Judicial performance index (न्यायिक प्रदर्शन सूचकांक) proposed
The NITI Aayog has proposed the introduction of a judicial performance index to reduce delays and the outsourcing of non-core functions of the police to private agencies or other government departments, in a bid to fix justice system that is in ‘dire need of reform’(सुधार की सख्त जरूरत).’ The government’s think tank has also mooted changes in criminal justice and procedural laws, a repeal of all irrelevant legislation by March 2019 and reforms in land ownership laws — which account for 67% of litigants in civil suits.
The creation of a judicial performance index that could help High Courts and their chief justices keep track of the performance and processes at district courts and subordinate levels for reducing delay, should be ‘the first step’ in judicial system reforms, the Aayog has said in its draft three-year action plan discussed with Chief Ministers on Sunday.
Bid to end delays
The performance index for courts will entail fixing of ‘non-mandatory (गैर ज़रूरी) time frames for different types of cases to benchmark when a case has been delayed.’ The index can also include certain progress on process steps already approved by High Courts and such an annual evaluation should give judges in High Courts ‘a sense of where they are failing and what they need to fix.’
“Since the subordinate judiciary is largely within the domain of the High Courts, this could also spur competitive reform of the judiciary in those States,” the Aayog reckons.
To improve the quality of policing, the think tank has asked the Home Ministry to create a task force to identify ‘non-core functions’ that can be outsourced to private agents or government departments in order to reduce the workload of the police.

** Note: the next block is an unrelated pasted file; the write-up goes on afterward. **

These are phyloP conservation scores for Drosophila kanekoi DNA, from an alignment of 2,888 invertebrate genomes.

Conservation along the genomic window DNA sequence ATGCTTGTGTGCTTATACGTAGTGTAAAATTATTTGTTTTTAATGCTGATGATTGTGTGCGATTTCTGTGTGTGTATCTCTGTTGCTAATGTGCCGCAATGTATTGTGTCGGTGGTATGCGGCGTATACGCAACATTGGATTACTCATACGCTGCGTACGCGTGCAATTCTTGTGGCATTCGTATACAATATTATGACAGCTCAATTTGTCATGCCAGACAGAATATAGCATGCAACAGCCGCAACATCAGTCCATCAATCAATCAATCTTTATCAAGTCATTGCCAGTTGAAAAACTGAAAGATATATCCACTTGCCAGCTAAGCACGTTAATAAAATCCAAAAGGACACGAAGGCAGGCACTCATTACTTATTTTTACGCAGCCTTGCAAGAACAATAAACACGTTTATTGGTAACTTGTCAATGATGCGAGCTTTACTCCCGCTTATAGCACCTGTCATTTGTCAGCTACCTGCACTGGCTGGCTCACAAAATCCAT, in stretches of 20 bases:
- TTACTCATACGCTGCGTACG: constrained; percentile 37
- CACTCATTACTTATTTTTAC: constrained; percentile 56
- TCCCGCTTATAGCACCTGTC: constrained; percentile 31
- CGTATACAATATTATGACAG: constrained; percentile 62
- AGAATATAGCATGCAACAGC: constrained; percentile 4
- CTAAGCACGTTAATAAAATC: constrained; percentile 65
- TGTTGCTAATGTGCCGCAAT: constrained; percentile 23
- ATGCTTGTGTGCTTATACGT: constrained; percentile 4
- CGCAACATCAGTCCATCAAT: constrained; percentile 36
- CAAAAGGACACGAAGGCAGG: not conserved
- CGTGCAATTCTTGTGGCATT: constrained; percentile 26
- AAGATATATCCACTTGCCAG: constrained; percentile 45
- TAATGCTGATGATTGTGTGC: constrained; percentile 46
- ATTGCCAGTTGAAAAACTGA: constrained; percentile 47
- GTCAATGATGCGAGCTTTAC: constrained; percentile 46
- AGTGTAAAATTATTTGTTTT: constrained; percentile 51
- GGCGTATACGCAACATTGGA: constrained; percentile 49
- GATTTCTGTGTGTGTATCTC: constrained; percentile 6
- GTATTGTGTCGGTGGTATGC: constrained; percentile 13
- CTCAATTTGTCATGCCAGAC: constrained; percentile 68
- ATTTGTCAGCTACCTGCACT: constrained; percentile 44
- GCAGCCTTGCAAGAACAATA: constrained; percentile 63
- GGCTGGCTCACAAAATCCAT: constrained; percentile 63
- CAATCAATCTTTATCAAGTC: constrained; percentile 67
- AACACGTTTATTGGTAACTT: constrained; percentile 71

“Functions such as serving court summons and antecedents and address verification for passport applications or job verifications can be outsourced…” the Aayog said in a chapter on improving the rule of law.
India’s police to population ratio should reach the United Nations norms of 222 per lakh population, over the next seven years, from the current level of 137. Red-flagging the adverse implications of crimes against women beyond ‘the obvious horror for affected individuals’, the Aayog has asked the Home Ministry to push for greater hiring of women in the police force, with a target of 30% of all new recruits.
Citing inordinate delays in India’s judicial system and its low rank on enforcing contracts in the World Bank’s ease of doing business report for 2017, the think tank has also called for streamlining judicial appointments on the basis of online real-time statistics on the workload of pending cases.
Such data will help enable “priority appointment of judges at the lower judiciary levels keeping in mind a scientific approach to assess the number of judges needed to tackle pendency,” the Aayog said.